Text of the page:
Depending on God in a time of evil by Julian Mann for Christian Today
A secular historian writing at the end of the 21st century might validly identify the social, cultural and political reasons for the decline of Britain leading to its violent Balkanisation by, say, 2050. A perceptive historian might cite the decline of Christianity as a cultural factor in Britain’s implosion. But secular history cannot be sacred history of the kind found in Old Testament books such as 1 and 2 Kings and so inevitably the crucial spiritual dimension to the story would be left out.
The New Testament epistle reading in the Book of Common Prayer set for today, the twenty-first Sunday after Trinity, is vital to the Christian’s understanding of the workings of evil. The reading is from chapter six, verses 10 to 20, of St Paul’s letter to the Ephesians, a passage which Lady Thatcher’s granddaughter read out at her funeral service in St Paul’s Cathedral in 2013.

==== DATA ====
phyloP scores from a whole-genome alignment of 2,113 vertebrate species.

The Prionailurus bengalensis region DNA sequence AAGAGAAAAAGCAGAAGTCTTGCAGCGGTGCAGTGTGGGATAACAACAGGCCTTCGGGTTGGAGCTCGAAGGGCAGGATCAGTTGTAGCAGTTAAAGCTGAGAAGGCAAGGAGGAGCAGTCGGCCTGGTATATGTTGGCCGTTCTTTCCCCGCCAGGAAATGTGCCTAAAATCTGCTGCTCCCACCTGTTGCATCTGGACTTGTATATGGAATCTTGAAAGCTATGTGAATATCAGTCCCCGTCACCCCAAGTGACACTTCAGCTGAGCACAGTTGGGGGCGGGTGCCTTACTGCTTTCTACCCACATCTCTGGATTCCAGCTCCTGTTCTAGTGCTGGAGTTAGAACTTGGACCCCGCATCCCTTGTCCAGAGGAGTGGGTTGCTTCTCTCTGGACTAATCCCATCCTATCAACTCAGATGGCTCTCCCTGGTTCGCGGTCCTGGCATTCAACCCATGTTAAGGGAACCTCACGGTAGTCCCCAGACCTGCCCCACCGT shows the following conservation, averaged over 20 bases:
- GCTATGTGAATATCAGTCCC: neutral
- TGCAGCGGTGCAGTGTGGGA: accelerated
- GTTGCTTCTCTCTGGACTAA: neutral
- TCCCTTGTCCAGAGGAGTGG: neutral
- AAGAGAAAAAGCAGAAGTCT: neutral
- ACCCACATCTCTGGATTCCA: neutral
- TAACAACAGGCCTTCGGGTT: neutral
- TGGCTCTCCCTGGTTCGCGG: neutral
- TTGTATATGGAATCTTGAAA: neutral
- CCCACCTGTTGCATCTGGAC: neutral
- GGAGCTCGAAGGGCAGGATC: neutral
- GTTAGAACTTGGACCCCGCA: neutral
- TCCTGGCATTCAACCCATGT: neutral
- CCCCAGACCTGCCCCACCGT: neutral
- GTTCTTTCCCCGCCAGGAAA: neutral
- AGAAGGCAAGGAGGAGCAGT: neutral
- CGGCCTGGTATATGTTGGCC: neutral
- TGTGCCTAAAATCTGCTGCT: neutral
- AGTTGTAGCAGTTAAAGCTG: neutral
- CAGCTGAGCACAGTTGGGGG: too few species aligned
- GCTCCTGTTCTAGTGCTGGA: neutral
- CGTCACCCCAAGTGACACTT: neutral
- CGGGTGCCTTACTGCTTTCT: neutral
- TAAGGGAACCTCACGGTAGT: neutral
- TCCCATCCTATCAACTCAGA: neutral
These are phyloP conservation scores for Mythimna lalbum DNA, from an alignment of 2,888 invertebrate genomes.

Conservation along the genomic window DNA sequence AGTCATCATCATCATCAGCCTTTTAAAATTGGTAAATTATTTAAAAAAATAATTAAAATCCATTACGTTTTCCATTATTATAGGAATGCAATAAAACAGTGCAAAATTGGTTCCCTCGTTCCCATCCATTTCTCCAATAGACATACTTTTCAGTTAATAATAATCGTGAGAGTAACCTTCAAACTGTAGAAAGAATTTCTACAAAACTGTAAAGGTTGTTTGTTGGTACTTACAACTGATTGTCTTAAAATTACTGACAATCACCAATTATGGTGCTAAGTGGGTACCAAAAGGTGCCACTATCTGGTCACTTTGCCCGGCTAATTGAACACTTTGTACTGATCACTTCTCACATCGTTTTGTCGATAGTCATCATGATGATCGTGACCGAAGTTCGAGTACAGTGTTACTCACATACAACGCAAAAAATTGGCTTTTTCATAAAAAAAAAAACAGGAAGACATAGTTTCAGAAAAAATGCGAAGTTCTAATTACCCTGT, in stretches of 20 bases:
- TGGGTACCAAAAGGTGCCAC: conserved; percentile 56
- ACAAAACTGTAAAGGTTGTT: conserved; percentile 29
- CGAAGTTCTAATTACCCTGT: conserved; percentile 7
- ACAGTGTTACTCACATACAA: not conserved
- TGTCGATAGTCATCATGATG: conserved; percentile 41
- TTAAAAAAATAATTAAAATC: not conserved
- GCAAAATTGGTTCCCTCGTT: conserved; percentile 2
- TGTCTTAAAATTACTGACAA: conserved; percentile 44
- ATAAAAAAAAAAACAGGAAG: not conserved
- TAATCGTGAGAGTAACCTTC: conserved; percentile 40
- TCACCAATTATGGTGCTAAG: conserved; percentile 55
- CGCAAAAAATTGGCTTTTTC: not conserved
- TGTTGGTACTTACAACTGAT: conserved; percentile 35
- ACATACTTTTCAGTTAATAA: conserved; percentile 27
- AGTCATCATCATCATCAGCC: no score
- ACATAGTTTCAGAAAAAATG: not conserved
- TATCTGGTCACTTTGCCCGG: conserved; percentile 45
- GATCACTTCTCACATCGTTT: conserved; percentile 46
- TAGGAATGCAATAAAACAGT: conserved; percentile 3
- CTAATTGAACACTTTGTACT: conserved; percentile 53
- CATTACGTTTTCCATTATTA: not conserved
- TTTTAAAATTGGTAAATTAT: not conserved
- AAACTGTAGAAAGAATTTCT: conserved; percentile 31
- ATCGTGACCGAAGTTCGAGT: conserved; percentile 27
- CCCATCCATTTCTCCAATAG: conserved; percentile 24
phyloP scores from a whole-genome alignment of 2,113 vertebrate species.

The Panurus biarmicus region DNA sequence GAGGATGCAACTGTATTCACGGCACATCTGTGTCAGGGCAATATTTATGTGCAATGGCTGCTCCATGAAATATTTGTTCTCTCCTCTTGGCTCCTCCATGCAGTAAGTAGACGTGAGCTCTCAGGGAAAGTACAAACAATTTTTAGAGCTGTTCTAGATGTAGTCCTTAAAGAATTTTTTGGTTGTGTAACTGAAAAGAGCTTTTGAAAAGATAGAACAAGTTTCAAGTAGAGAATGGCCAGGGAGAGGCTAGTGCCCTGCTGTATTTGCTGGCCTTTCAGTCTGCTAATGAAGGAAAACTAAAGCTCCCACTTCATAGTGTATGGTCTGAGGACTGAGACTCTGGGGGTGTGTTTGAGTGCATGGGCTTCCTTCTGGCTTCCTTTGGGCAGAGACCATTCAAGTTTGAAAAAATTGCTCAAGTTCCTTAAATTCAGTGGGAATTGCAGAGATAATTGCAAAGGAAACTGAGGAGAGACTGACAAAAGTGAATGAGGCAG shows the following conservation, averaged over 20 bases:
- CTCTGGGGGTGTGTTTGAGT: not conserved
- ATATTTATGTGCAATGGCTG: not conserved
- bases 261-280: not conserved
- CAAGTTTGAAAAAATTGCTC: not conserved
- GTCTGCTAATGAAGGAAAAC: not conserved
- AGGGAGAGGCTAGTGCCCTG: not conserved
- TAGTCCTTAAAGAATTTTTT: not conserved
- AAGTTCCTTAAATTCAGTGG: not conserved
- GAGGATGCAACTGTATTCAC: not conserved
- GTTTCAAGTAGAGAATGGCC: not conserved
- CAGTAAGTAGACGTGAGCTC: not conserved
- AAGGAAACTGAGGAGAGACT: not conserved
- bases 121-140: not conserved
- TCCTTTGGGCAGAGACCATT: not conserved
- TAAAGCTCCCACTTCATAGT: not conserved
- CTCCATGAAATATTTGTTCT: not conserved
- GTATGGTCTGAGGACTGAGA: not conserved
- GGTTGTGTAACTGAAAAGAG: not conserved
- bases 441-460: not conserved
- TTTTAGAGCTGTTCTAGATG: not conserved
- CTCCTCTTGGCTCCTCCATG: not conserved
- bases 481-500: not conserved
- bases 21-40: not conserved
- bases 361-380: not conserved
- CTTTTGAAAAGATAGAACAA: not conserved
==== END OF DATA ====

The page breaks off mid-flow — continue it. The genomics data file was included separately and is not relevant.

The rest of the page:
The Apostle Paul’s final exhortation in his letter to the Christian Church in 1st century Ephesus begins:
“Finally, my brethren, be strong in the Lord, and in the power of his might. Put on the whole armour of God, that ye may be able to stand against the wiles of the devil. For we wrestle not against flesh and blood, but against principalities, against powers, against the rulers of the darkness of this world, against spiritual wickedness in high places. Wherefore take unto you the whole armour of God, that ye may be able to withstand in the evil day, and having done all, to stand (Ephesians 6 v10-13).”
Paul was drawing his readers’ attention to the spiritual forces behind the evils of idolatry, sorcery, gross sexual immorality, violence and greed which they saw in the pagan city in Roman Asia where they lived as a Christian minority.